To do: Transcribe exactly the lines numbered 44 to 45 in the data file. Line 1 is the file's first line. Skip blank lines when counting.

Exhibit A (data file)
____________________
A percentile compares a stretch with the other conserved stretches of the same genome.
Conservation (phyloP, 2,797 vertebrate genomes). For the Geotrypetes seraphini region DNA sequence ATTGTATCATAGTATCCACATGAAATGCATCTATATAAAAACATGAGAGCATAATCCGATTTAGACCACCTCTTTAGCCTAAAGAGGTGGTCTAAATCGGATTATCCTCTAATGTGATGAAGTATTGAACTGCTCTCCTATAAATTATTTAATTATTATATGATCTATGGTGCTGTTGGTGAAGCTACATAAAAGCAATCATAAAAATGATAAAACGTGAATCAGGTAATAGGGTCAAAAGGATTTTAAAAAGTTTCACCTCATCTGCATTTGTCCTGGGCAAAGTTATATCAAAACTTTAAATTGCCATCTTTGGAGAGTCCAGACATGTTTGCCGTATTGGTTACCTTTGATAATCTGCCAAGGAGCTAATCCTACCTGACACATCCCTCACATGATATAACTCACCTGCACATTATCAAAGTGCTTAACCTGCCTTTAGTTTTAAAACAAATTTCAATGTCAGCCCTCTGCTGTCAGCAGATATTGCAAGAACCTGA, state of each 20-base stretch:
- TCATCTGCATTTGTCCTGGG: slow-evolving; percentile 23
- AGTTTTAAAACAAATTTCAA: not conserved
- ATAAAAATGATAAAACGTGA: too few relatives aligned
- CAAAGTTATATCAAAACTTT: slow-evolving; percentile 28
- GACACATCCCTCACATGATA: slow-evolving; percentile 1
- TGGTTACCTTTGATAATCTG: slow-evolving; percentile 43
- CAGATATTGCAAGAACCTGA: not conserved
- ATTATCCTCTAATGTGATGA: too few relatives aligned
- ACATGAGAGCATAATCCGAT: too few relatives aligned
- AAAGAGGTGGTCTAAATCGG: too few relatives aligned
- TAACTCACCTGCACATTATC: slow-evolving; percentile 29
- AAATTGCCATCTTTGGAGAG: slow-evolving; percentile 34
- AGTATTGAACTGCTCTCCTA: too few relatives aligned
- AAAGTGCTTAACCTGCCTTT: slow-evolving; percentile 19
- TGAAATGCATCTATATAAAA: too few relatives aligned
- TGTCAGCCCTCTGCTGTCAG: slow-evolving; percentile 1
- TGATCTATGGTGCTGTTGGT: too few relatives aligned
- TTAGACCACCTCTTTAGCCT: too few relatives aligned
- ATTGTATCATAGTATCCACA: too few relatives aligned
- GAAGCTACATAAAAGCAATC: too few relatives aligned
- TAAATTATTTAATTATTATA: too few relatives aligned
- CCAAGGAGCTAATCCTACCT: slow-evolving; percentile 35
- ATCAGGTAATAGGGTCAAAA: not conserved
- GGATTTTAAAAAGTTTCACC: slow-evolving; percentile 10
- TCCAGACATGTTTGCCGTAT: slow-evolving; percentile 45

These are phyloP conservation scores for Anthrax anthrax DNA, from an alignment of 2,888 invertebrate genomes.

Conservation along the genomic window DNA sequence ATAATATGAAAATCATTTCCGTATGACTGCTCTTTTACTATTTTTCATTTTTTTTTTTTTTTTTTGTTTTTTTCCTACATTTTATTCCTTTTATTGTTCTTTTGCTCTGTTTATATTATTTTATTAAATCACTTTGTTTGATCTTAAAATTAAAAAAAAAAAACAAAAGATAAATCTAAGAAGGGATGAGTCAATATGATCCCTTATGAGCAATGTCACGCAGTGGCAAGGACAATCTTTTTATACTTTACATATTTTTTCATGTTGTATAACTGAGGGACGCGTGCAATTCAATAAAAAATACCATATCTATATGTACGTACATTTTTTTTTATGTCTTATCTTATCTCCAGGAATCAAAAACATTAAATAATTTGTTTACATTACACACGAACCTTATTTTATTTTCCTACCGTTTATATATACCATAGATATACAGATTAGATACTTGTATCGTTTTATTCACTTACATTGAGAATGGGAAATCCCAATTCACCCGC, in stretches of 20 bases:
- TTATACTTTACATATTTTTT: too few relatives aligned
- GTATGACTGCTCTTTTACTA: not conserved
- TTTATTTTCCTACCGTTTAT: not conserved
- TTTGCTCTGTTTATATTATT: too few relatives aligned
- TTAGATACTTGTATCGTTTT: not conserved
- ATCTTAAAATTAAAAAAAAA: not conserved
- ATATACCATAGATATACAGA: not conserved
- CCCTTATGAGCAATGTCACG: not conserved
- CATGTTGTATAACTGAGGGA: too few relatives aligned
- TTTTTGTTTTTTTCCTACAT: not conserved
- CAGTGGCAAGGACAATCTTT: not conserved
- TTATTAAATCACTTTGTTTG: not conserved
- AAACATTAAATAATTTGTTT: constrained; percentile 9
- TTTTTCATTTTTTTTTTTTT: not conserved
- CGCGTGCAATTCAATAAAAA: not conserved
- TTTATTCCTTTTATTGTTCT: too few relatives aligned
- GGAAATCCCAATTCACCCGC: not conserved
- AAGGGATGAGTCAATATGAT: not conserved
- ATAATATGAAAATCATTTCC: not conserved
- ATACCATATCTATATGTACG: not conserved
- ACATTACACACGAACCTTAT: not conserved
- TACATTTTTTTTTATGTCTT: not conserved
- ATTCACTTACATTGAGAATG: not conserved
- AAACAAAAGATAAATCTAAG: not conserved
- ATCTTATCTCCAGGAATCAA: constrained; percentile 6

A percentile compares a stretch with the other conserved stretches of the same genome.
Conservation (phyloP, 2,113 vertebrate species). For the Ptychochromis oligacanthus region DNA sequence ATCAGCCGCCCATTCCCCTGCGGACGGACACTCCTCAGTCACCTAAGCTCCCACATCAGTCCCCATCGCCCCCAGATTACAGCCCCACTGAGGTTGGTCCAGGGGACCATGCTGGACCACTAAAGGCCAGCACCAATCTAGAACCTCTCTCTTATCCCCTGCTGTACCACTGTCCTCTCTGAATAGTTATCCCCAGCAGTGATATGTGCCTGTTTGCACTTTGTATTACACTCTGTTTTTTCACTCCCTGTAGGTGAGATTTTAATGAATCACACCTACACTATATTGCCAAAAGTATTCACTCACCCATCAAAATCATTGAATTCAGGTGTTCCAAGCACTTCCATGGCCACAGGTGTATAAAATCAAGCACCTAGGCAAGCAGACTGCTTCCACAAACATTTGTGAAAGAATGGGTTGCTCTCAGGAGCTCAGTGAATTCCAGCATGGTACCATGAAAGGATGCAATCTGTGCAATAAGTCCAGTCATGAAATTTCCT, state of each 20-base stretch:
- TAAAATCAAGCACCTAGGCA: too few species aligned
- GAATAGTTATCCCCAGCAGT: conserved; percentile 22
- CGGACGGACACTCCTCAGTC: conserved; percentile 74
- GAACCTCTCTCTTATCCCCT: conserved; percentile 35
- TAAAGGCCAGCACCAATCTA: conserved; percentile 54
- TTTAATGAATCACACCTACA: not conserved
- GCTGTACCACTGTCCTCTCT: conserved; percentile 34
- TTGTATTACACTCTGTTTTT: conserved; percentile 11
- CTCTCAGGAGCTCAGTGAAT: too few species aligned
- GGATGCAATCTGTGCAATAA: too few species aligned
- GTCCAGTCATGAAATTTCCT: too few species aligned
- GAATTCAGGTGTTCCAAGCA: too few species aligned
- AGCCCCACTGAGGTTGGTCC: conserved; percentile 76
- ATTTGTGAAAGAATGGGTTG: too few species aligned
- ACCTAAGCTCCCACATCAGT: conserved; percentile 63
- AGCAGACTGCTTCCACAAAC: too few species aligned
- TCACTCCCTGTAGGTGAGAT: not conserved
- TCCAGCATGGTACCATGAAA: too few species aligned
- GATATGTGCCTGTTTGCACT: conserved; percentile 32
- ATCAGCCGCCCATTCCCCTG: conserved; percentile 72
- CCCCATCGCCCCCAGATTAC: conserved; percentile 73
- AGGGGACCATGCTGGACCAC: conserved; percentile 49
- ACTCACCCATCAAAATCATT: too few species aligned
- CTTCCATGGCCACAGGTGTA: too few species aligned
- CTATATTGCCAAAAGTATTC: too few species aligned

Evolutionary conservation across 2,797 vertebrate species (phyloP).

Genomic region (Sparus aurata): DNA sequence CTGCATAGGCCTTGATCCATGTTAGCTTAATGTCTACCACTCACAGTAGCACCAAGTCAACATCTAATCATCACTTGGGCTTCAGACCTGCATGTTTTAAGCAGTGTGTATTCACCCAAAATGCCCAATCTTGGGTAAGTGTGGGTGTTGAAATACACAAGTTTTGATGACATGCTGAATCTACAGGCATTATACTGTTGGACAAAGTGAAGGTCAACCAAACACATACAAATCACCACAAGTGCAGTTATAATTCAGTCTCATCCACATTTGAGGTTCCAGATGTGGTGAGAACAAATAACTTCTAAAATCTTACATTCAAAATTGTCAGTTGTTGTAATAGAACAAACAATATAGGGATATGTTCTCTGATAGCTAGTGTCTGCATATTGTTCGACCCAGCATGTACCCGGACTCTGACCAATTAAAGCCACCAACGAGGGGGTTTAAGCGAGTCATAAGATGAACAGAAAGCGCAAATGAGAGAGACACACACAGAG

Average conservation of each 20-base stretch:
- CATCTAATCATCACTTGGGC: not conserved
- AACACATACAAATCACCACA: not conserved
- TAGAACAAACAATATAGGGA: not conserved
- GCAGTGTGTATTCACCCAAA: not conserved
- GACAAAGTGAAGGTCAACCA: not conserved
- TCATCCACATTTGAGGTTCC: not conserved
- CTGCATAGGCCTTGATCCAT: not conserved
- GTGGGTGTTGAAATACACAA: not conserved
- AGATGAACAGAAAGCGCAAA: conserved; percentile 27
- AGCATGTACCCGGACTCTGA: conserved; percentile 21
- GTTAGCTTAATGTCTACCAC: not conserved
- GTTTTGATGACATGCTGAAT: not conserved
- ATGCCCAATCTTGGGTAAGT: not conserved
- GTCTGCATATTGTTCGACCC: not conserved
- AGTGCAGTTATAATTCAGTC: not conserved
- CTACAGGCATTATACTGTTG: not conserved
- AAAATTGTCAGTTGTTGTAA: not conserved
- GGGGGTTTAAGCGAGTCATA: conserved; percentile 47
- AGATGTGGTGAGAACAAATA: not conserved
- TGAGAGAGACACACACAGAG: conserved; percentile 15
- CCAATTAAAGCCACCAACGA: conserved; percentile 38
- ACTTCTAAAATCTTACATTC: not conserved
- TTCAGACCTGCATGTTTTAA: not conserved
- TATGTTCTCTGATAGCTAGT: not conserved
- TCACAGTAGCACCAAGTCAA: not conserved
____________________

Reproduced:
- CGCGTGCAATTCAATAAAAA: not conserved
- TTTATTCCTTTTATTGTTCT: too few relatives aligned